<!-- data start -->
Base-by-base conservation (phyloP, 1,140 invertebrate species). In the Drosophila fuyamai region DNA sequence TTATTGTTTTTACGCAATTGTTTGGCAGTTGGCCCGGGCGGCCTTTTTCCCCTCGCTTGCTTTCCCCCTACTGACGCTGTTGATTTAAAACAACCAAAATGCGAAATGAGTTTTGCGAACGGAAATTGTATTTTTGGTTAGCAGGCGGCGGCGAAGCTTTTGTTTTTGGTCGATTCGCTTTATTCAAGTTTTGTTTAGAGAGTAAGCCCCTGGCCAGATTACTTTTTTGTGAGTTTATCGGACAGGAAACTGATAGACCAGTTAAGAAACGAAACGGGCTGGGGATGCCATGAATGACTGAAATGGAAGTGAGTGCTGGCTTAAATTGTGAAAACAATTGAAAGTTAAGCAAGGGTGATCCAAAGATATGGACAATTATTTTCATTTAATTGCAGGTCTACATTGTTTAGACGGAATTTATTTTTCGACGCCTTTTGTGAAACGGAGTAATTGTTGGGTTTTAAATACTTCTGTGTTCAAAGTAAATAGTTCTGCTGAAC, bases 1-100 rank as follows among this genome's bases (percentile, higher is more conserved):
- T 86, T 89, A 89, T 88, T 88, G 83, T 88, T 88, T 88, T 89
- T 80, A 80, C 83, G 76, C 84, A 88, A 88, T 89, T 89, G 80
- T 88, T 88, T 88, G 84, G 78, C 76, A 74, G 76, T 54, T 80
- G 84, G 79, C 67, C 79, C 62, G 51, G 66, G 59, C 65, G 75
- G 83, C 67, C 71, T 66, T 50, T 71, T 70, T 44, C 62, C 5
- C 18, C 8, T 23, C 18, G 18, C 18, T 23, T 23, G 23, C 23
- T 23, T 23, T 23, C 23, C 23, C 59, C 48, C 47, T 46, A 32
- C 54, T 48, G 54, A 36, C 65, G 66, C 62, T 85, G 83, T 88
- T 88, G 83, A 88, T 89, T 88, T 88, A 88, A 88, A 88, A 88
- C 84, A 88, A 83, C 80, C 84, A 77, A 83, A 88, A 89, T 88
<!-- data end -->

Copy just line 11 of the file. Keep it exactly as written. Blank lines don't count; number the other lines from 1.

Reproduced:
- C 84, A 88, A 83, C 80, C 84, A 77, A 83, A 88, A 89, T 88